Microsoft founder Bill Gates suggested the U.S. government reimburse health care companies that complete coronavirus tests within 24 hours in an interview with tech magazine Wired published on Friday.
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States that have seen an influx of cases in recent weeks, such as Florida and California, have been struggling to get test results back to potentially infected people, making containment efforts more difficult since people don't know whether they have the virus.
"That's just stupidity," Gates said of slow test results, adding that companies would fix their delay issues "overnight" if there were a reimbursement program that could incentivize more efficient containment efforts.
"The majority of all U.S. tests are completely garbage, wasted," Gates told Wired. "If you don’t care how late the date is and you reimburse at the same level, of course they’re going to take every customer. Because they are making ridiculous money, and it’s mostly rich people that are getting access to that."
He added that the government could pay companies able to complete tests within 24 hours "a bit extra;" pay would be "normal" for companies able to complete tests in 48 hours, and pay would be "nothing" for companies that aren't able to complete tests after 48 hours.
"They will fix it overnight," he told Wired.
He then took a shot at the government's COVID-19 response efforts, saying the reason such a reimbursement program doesn't exist yet is because establishing it would be the government's responsibility.
"The federal government sets that reimbursement system," he said. "When we tell them to change it, they say, 'As far as we can tell, we’re just doing a great job, it’s amazing!' Here we are, this is August. We are the only country in the world where we waste the most money on tests. Fix the reimbursement."
He added that he has been advocating for such a system to no avail.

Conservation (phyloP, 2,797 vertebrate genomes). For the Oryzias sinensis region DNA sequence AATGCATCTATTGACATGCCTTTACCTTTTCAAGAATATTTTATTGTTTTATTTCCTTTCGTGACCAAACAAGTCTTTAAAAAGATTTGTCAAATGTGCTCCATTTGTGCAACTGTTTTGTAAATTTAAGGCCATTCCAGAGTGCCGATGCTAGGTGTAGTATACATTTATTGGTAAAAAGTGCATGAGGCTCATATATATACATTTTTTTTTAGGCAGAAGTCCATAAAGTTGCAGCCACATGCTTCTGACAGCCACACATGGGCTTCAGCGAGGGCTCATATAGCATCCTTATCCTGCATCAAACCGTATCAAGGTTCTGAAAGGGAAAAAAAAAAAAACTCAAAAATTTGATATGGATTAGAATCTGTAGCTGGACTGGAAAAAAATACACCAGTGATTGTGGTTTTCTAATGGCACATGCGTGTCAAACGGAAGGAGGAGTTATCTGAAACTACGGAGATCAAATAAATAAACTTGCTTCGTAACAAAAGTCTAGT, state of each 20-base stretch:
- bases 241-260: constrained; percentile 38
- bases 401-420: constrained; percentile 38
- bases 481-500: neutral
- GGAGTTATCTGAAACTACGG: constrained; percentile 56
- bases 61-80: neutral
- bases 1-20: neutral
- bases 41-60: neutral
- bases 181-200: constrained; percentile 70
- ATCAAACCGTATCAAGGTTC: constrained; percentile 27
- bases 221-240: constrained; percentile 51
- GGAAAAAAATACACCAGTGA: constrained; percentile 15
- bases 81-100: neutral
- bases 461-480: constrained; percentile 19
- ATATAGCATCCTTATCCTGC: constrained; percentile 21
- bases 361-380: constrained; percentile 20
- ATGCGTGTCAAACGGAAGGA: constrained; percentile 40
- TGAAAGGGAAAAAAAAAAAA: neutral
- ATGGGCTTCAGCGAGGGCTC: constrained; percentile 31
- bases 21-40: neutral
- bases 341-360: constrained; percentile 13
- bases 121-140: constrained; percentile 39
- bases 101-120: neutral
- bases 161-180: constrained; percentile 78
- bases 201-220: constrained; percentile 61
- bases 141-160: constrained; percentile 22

"I have been on that kick, and people are tired of listening to me," Gates told Wired.
U.S. testing for the coronavirus is dropping even as infections remain high and the death toll rises by more than 1,000 a day, a worrisome trend that officials attribute largely to Americans getting discouraged over having to wait hours to get a test and days or weeks to learn the results.
An Associated Press analysis found that the number of tests per day slid 3.6 percent over the past two weeks to 750,000, with the count falling in 22 states.
That includes places like Alabama, Mississippi, Missouri and Iowa where the percentage of positive tests is high and continuing to climb, an indicator that the virus is still spreading uncontrolled.
Widespread testing is considered essential to managing the outbreak as the U.S. approaches a mammoth 5 million confirmed infections -- the most of any country in the world -- and more than 161,000 deaths out of over 720,000 globally.
President Trump suggested at a June campaign rally that he wanted to slow the results of COVID-19 testing so positive case numbers would stop increasing.
"When you do testing to that extent, you’re going to find more people, you’re going to find more cases," he said. "So I said to my people, ‘Slow the testing down, please.’ They test and they test."
The Associated Press contributed to this report.